Primary laws and regulations
China began establishing its comprehensive legal regime in regard to privacy, data protection and cybersecurity in 2016, when the Cybersecurity Law (CSL) was promulgated. The legal regime was principally established in 2021 when the Data Security Law (DSL) and the Personal Information Protection Law (PIPL) came into effect. The PIPL, DSL and CSL constitute ‘Three Pillars’ of legislation, and each has a different focus.
- The PIPL, effective from 1 November 2021, introduced robust and comprehensive rules concerning the processing and protection of personal information. The PIPL adopted many legal principles and rules that resemble those in the EU’s GDPR, but also contains various rules and requirements that are quite different from the GDPR. Therefore, multinational companies with operations in China may not solely rely on GDPR-compliant policies and measures for compliance with the PIPL.
- The DSL, effective from 1 September 2021, applies to processing of all kinds of records of information, but focuses on important data and state core data that have a significant bearing on national security, social stability and public interests.
- The CSL, effective from 1 June 2017, primarily regulates the construction, maintenance, operation and use of connected networks and ensures cybersecurity.
As omnibus laws, the PIPL, DSL and CSL contain rather broad and general rules and requirements with few specific implementation details. The Chinese regulators are in the course of deliberating and enacting implementation regulations and measures to provide the parameters and details of the relevant rules.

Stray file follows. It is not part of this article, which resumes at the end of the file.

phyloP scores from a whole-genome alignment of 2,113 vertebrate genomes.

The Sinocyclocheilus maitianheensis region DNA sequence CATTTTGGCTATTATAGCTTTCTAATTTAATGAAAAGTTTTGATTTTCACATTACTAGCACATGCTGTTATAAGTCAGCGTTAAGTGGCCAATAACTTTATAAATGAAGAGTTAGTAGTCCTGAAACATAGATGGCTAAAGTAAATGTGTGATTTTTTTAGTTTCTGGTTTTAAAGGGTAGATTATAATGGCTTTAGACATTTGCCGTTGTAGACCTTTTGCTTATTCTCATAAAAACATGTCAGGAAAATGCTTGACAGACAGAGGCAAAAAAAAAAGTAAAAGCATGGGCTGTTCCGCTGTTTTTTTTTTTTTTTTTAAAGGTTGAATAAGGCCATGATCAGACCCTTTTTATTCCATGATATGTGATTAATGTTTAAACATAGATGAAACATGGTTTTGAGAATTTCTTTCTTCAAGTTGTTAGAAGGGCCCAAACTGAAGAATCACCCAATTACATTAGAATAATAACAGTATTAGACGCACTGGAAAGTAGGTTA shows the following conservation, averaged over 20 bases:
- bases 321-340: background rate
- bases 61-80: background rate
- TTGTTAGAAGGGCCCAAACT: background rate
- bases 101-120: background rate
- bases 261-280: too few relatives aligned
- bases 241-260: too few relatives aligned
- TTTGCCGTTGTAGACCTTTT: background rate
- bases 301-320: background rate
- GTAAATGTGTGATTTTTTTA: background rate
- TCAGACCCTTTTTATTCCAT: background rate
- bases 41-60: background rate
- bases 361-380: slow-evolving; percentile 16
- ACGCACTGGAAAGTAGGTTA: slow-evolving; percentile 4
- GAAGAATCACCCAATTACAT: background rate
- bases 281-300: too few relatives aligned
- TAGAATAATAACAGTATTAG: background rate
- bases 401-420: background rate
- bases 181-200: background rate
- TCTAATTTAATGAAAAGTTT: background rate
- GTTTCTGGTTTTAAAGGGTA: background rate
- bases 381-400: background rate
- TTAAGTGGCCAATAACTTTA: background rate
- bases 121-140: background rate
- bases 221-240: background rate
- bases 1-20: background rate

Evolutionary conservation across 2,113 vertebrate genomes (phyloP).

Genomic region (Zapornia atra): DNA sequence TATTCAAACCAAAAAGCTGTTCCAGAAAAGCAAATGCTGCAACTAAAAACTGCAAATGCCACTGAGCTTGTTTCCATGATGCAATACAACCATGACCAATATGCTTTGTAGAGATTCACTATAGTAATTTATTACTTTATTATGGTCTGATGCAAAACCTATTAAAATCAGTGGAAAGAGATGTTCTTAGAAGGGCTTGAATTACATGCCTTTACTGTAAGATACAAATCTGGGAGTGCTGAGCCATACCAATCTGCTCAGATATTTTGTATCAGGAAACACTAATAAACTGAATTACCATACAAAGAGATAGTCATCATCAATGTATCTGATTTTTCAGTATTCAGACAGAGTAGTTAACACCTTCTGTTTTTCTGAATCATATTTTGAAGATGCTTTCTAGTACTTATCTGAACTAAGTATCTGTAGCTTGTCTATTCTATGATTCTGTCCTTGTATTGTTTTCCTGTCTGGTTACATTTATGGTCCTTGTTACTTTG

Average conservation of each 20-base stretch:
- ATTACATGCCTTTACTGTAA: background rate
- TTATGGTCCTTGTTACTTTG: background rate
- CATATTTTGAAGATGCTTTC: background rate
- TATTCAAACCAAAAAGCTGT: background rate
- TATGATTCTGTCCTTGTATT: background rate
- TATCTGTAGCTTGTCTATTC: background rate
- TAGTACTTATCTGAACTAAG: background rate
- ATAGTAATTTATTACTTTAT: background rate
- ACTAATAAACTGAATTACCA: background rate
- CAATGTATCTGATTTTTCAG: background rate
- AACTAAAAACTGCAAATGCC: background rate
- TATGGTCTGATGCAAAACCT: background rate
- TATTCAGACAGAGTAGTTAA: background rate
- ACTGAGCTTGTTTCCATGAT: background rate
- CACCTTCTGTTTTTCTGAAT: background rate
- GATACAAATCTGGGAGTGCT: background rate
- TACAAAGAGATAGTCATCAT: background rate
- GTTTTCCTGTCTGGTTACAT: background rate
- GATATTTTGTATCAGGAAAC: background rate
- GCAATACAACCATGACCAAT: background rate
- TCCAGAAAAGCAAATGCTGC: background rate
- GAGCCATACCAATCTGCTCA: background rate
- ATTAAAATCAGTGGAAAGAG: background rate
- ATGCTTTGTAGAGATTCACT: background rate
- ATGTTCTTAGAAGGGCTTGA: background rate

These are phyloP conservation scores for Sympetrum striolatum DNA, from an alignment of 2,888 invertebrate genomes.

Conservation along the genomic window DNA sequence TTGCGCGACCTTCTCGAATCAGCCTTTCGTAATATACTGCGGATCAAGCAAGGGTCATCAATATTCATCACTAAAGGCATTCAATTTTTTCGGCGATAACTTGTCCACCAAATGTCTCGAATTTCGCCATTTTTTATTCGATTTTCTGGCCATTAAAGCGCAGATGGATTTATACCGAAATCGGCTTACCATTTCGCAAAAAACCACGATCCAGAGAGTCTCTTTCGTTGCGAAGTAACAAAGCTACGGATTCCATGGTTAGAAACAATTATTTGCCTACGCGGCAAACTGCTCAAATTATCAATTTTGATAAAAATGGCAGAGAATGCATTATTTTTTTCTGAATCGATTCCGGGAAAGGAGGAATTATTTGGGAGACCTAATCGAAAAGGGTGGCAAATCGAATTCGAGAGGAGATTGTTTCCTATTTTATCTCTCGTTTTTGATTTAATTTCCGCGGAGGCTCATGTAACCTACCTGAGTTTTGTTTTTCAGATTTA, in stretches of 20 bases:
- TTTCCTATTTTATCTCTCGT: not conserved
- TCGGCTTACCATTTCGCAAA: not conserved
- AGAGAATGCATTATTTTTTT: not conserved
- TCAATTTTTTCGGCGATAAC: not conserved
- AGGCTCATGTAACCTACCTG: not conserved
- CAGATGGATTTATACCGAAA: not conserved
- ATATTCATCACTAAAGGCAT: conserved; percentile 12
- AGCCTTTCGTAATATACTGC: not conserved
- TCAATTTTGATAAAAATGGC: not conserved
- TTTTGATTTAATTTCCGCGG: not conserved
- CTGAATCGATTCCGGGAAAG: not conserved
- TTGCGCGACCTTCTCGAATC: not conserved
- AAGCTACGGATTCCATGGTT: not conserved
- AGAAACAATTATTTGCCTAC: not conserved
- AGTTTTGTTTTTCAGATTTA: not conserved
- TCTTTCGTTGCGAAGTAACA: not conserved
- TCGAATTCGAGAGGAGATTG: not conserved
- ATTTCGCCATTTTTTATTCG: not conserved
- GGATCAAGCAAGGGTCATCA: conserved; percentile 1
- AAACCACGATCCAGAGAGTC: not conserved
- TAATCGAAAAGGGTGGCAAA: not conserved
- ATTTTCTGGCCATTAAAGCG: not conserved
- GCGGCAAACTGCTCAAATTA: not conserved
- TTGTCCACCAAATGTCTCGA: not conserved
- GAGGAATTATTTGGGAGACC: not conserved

Aside from the general rules applicable to business operators in all sectors, there are industry-specific regulations and standards issued by various industrial regulators that provide for more detailed rules and/or heightened requirements for companies operating in particular lines of business, especially in those heavily regulated sectors such as financial services (including banking, securities and insurance), medical and healthcare, automobile, online platforms, etc. Business operators in these special industries should also beware of additional, sector-oriented data protection requirements.
In addition, there are national or sector-specific standards, specifications or guidelines that lay out the best practices for business operators to follow in their data processing activities in China. While those guidelines are recommendations that do not have force of law, it is commonly acknowledged that the Chinese regulators will refer to them in assessing a company’s compliance with data protection requirements. Those guidelines, therefore, also warrant attention.